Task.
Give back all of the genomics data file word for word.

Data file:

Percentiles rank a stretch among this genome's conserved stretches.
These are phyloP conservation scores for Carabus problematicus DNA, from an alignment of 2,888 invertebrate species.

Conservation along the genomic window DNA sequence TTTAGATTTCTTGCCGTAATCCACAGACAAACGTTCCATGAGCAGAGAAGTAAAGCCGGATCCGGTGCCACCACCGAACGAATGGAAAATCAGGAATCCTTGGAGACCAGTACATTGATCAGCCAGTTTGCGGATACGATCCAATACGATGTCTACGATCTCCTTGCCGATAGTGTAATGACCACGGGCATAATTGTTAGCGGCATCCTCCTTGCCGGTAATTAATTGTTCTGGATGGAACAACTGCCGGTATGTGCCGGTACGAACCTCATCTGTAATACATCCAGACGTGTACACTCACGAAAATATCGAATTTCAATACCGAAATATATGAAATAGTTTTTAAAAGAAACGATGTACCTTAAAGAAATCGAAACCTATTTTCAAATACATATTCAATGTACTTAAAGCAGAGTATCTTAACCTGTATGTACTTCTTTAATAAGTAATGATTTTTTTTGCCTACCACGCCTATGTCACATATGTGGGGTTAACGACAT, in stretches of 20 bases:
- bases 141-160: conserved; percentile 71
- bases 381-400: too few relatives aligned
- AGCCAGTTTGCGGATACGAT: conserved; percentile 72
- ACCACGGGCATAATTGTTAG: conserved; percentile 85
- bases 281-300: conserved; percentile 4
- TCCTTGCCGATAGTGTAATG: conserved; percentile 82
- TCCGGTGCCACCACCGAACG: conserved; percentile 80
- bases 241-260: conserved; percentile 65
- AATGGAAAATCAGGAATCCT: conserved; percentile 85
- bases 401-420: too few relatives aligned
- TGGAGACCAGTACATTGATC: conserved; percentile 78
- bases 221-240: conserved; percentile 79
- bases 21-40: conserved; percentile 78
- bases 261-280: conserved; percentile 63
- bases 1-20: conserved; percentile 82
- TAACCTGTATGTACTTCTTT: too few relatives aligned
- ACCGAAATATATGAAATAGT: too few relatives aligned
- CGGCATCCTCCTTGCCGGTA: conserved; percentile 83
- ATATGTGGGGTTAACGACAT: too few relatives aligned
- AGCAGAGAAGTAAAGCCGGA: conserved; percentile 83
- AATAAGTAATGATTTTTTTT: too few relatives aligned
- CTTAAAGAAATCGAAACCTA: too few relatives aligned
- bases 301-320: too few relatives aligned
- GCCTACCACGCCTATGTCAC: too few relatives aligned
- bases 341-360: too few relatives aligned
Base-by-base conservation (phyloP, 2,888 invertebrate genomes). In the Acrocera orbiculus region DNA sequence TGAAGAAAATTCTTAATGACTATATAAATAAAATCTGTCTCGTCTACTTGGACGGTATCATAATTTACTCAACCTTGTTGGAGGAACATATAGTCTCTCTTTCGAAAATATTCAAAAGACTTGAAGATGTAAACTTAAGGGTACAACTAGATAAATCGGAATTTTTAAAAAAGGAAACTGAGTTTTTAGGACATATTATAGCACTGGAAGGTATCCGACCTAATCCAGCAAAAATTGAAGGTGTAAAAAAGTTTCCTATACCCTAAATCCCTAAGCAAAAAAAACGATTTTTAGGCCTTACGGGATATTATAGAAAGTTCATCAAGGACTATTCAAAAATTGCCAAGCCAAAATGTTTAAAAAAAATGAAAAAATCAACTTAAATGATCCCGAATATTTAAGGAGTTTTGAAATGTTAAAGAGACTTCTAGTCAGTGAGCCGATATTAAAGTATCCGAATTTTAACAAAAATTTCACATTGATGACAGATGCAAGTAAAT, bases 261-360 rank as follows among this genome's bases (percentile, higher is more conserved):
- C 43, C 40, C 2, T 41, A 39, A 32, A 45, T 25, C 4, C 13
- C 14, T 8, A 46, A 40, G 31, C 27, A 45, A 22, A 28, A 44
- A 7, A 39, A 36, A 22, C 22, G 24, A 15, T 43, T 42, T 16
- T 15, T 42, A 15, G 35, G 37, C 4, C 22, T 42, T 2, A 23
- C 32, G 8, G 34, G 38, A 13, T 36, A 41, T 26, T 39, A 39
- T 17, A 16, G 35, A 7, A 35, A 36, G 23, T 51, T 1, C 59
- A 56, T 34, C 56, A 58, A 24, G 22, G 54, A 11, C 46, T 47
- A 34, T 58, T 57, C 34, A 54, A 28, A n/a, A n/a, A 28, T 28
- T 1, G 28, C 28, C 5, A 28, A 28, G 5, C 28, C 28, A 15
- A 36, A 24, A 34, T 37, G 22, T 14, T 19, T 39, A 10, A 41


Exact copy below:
Percentiles rank a stretch among this genome's conserved stretches.
These are phyloP conservation scores for Carabus problematicus DNA, from an alignment of 2,888 invertebrate species.

Conservation along the genomic window DNA sequence TTTAGATTTCTTGCCGTAATCCACAGACAAACGTTCCATGAGCAGAGAAGTAAAGCCGGATCCGGTGCCACCACCGAACGAATGGAAAATCAGGAATCCTTGGAGACCAGTACATTGATCAGCCAGTTTGCGGATACGATCCAATACGATGTCTACGATCTCCTTGCCGATAGTGTAATGACCACGGGCATAATTGTTAGCGGCATCCTCCTTGCCGGTAATTAATTGTTCTGGATGGAACAACTGCCGGTATGTGCCGGTACGAACCTCATCTGTAATACATCCAGACGTGTACACTCACGAAAATATCGAATTTCAATACCGAAATATATGAAATAGTTTTTAAAAGAAACGATGTACCTTAAAGAAATCGAAACCTATTTTCAAATACATATTCAATGTACTTAAAGCAGAGTATCTTAACCTGTATGTACTTCTTTAATAAGTAATGATTTTTTTTGCCTACCACGCCTATGTCACATATGTGGGGTTAACGACAT, in stretches of 20 bases:
- bases 141-160: conserved; percentile 71
- bases 381-400: too few relatives aligned
- AGCCAGTTTGCGGATACGAT: conserved; percentile 72
- ACCACGGGCATAATTGTTAG: conserved; percentile 85
- bases 281-300: conserved; percentile 4
- TCCTTGCCGATAGTGTAATG: conserved; percentile 82
- TCCGGTGCCACCACCGAACG: conserved; percentile 80
- bases 241-260: conserved; percentile 65
- AATGGAAAATCAGGAATCCT: conserved; percentile 85
- bases 401-420: too few relatives aligned
- TGGAGACCAGTACATTGATC: conserved; percentile 78
- bases 221-240: conserved; percentile 79
- bases 21-40: conserved; percentile 78
- bases 261-280: conserved; percentile 63
- bases 1-20: conserved; percentile 82
- TAACCTGTATGTACTTCTTT: too few relatives aligned
- ACCGAAATATATGAAATAGT: too few relatives aligned
- CGGCATCCTCCTTGCCGGTA: conserved; percentile 83
- ATATGTGGGGTTAACGACAT: too few relatives aligned
- AGCAGAGAAGTAAAGCCGGA: conserved; percentile 83
- AATAAGTAATGATTTTTTTT: too few relatives aligned
- CTTAAAGAAATCGAAACCTA: too few relatives aligned
- bases 301-320: too few relatives aligned
- GCCTACCACGCCTATGTCAC: too few relatives aligned
- bases 341-360: too few relatives aligned
Base-by-base conservation (phyloP, 2,888 invertebrate genomes). In the Acrocera orbiculus region DNA sequence TGAAGAAAATTCTTAATGACTATATAAATAAAATCTGTCTCGTCTACTTGGACGGTATCATAATTTACTCAACCTTGTTGGAGGAACATATAGTCTCTCTTTCGAAAATATTCAAAAGACTTGAAGATGTAAACTTAAGGGTACAACTAGATAAATCGGAATTTTTAAAAAAGGAAACTGAGTTTTTAGGACATATTATAGCACTGGAAGGTATCCGACCTAATCCAGCAAAAATTGAAGGTGTAAAAAAGTTTCCTATACCCTAAATCCCTAAGCAAAAAAAACGATTTTTAGGCCTTACGGGATATTATAGAAAGTTCATCAAGGACTATTCAAAAATTGCCAAGCCAAAATGTTTAAAAAAAATGAAAAAATCAACTTAAATGATCCCGAATATTTAAGGAGTTTTGAAATGTTAAAGAGACTTCTAGTCAGTGAGCCGATATTAAAGTATCCGAATTTTAACAAAAATTTCACATTGATGACAGATGCAAGTAAAT, bases 261-360 rank as follows among this genome's bases (percentile, higher is more conserved):
- C 43, C 40, C 2, T 41, A 39, A 32, A 45, T 25, C 4, C 13
- C 14, T 8, A 46, A 40, G 31, C 27, A 45, A 22, A 28, A 44
- A 7, A 39, A 36, A 22, C 22, G 24, A 15, T 43, T 42, T 16
- T 15, T 42, A 15, G 35, G 37, C 4, C 22, T 42, T 2, A 23
- C 32, G 8, G 34, G 38, A 13, T 36, A 41, T 26, T 39, A 39
- T 17, A 16, G 35, A 7, A 35, A 36, G 23, T 51, T 1, C 59
- A 56, T 34, C 56, A 58, A 24, G 22, G 54, A 11, C 46, T 47
- A 34, T 58, T 57, C 34, A 54, A 28, A n/a, A n/a, A 28, T 28
- T 1, G 28, C 28, C 5, A 28, A 28, G 5, C 28, C 28, A 15
- A 36, A 24, A 34, T 37, G 22, T 14, T 19, T 39, A 10, A 41